This blog isn't about the politics that I've been writing about in the last few posts. Honestly, I can't think of what else to say. If you can help, please post your comments in the comments section of the last entry "Christians in the Polis". I apologize, but once I put the pen down, so to speak, I lost my train of thought.
Today in assembly, the pastor talked about defining grace. He lamented the fact that he, being Reformed, could not think of an adequate definition. He asked us as a congregation how we should do it (in the pastor sort of way that tells you it is genuine, but rhetorical). As per my wont (I talk a lot during sermons), I leaned over towards my wife (Happy Song of Solomon Day, hun!) and said, "You can only define grace through a story." I did figure, though, that we were going to get a systematic definition. I was wrong, the pastor told a story about hobos to illustrate grace. He had to keep adding to the story, though, to get to where he could adequate (to him) define the concept. I wonder, though, should we do this?
When I think of grace (hesed in Hebrew, charis in Greek), I think of the Exodus, I think of the return from Exile, I think of the miracles, the death, the resurrection, and the ascension of Jesus. All these stories interplay and comment on one another to form my understanding of grace. But I can't define it. I don't think I want to.
Definitions are a way of domestication. When Adam was given a job, his job was definition: taxonomy to be precise. He had to classify, to name, the animals. 'Naming' in Scripture takes on an ownership quality. Whoever names is the superior (or higher) power, to whom we owe our allegiance and faith. God gives Abram a new name. The Pharoah gives Joseph a new name. Nebuchadnezzar gives Daniel and his biz-oys (I'm hip, I'm with it) new names. Being someone (or something) under your naming power puts them under your jurisdiction, your control. It domesticates them.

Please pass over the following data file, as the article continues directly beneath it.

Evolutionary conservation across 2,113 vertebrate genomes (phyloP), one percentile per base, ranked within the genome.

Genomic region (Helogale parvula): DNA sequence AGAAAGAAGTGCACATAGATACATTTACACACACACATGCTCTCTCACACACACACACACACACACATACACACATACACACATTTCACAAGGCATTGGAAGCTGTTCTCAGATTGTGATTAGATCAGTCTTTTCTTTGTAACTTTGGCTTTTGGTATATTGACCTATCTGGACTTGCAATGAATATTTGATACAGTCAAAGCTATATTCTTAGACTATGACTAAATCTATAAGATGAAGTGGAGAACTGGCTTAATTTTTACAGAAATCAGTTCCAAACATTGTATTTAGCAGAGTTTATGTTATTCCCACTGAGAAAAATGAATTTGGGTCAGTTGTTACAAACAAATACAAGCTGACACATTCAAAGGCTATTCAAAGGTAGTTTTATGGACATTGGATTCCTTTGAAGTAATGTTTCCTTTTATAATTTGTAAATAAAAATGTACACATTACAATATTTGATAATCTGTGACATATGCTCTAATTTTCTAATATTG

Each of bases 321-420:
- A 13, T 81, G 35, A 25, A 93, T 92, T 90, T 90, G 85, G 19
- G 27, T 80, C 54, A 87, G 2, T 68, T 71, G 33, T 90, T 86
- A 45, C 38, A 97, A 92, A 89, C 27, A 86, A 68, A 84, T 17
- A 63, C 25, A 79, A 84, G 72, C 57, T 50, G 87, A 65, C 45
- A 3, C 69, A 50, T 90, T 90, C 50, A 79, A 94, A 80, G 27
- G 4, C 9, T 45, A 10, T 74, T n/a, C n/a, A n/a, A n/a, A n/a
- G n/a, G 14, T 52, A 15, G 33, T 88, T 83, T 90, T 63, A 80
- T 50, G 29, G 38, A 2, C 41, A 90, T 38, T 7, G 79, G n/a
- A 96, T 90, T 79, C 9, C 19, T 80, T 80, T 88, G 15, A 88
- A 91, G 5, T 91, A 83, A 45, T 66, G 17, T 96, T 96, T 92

When CS Lewis talks about Aslan, he is always sure to say that "he is not a tame lion". Can we define God? Can we define his grace? Traditional theology (for the first question Nicea and Chalcedon and for the second the whole corpus of Reformed writings) has sounded an astonding and deafening 'yes'. In one sense, definition is very important. That is how we have foundation cognitively and socially (Torah plays this role in the Bible--I recommend Brueggemann's "The Creative Word" for more on this and related ideas, applied to church education). But, definitions can get stagnant and distorted as time goes by and situations change. The whole Hebrew Bible is a testimony to that. That is when the prophets step in and say, "Yes, we need to know grace, but we can't know it just through definition, we need to know it through embracing it, living our lives as if we are defined by it, not the other way around. All our definitions of God will be seen to be truncated and small, all our definitions of grace will be seen to favor (grace and favor are the same word in Hebrew) our way of living and not the way God has for us to live." God cannot be domesticated.
Who is God, then? All I know is what He has revealed in His Word, but even there I see that my knowledge is partial and cloudy. When I want to know God, I end up (every single time) finding myself drawn into a knowledge of a first-century Jew, whose complexities and idiosyncracies I cannot wrap my head around. When I want to understand grace, I end up being caught up (raptured, if you will) in the stories of Exodus, Exile, and Resurrection--the story of Israel and Jesus. Instead of defining God and grace, I find them ever more defining me.